A convicted killer who stabbed his brother in the back after a row over a family funeral following his release from prison was jailed for four years today.
Graham Campbell inflicted the four inch deep wound on his older sibling David while the victim sat in his leather reclining chair in the living room of his flat.
A judge told Campbell: “You have admitted using a knife against your half-brother in the course of an argument.”
Lady Wolffe said Campbell had a criminal record revealing “regular offending” which included a conviction for culpable homicide that led to a 10-year prison term.
She said he had been assessed as posing a high risk of harm to members of the public and of further offending.
“You are now approaching 50 and you have spent most of your adult life in custody,” she said at the High Court in Edinburgh.
But she said Campbell had indicated a desire to change and welcomed the opportunity to take part in prison programmes to address offending behaviour, drugs and other issues.
The judge also ordered that he be kept under supervision for a further two years.
Advocate depute Jane Farquharson earlier told the court that the victim described feeling ‘an almighty thud in my back’. He then felt a warm trickle down his back and knew it was blood.
The attacker then helped himself to £40 of his brother’s money and left the flat in Hailesland Grove, taking the knife, with a 21 centimetre long blade, with him.
Campbell, 47, had been asked to leave following an argument in the early hours of the morning.
He was charged with attempting to murder David Campbell, 52, after the attack on April 23 last year.
But the Crown earlier accepted his guilty plea to a reduced charge of assault to severe injury and permanent disfigurement and theft. The prosecutor said: “At the time of this offence the accused had recently been released from serving a sentence of eight months imprisonment for an offence of domestically aggravated assault to injury.”
The victim had been allowing Campbell, of no fixed abode, to occasionally stay over at his flat following his release from his last jail sentence.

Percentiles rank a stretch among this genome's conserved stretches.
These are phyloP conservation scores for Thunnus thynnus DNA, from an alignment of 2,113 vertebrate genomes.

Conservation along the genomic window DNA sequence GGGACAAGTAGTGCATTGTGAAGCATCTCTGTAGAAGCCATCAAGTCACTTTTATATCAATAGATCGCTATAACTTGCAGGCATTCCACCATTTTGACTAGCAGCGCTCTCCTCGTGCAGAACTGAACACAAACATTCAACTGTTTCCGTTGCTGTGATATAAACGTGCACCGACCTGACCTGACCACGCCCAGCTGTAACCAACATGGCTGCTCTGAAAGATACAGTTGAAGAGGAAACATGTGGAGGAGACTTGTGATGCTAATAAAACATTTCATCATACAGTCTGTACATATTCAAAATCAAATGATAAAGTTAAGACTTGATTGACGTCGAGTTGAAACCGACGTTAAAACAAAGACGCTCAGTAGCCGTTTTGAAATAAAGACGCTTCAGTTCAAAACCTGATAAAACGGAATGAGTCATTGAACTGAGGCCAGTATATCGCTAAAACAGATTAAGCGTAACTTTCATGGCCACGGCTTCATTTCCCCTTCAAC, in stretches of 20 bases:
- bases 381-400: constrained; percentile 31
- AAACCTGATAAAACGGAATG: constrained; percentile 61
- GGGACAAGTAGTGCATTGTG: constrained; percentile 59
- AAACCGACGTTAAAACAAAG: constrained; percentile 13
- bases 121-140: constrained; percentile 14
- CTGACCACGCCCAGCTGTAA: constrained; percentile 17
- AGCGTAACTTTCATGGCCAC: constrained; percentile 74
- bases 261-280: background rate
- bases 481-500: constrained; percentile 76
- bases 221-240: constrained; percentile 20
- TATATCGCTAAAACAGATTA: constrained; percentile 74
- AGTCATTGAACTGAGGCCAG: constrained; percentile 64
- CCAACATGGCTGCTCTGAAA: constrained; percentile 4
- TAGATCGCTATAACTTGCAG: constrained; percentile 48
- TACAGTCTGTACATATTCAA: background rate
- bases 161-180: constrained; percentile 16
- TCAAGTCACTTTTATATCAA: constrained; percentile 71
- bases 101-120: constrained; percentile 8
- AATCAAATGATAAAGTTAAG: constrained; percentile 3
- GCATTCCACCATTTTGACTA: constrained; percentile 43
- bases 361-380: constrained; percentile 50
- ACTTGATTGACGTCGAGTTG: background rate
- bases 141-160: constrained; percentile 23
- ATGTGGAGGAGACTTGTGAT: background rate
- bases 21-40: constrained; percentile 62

Miss Farquharson said: “At the time of this offence the relationship between both brothers was strained.”
She said on April 22 Campbell had visited his brother following the death of an uncle whose funeral was to take place the next day.
“The accused had been asked by his mother not to attend. Although upset by this request the accused understood and was prepared to abide by it,” she added.
Campbell left in the afternoon with his brother spending the evening alone in his flat watching TV. Campbell returned in the early hours of the morning intoxicated after drinking and began smoking heroin.
Miss Farquharson said: “An argument ensued between the accused and the victim about the funeral and about the manner in which the accused perceived his brother treated him.”
Campbell was asked to leave the flat but picked up the knife and stabbed his brother, who phoned for an ambulance after the attacker left.
Campbell was stopped by police on Murrayburn Road and told officers that the knife was in a black holdall he had with him.
His brother was taken to Edinburgh Royal Infirmary for treatment for the single stab wound inflicted on him.
The prosecutor said: “The trajectory of the injury inflicted meant that the stab wound did not penetrate the chest cavity and so there was no risk to life.”
“He was released from hospital later on that morning to attend the family funeral,” she said.
Defence counsel Brian McConnachie QC earlier said: “There was clearly some kind of prolonged argument, in the sense that there was a neighbour who heard voices from more than one party.”
Mr McConnachie told the court that the argument was not so much about the funeral but about the way Campbell perceived that the victim was treating him.
The defence counsel said today that ever since Campbell’s sentence for culpable homicide he had struggled to overcome an addiction to drugs.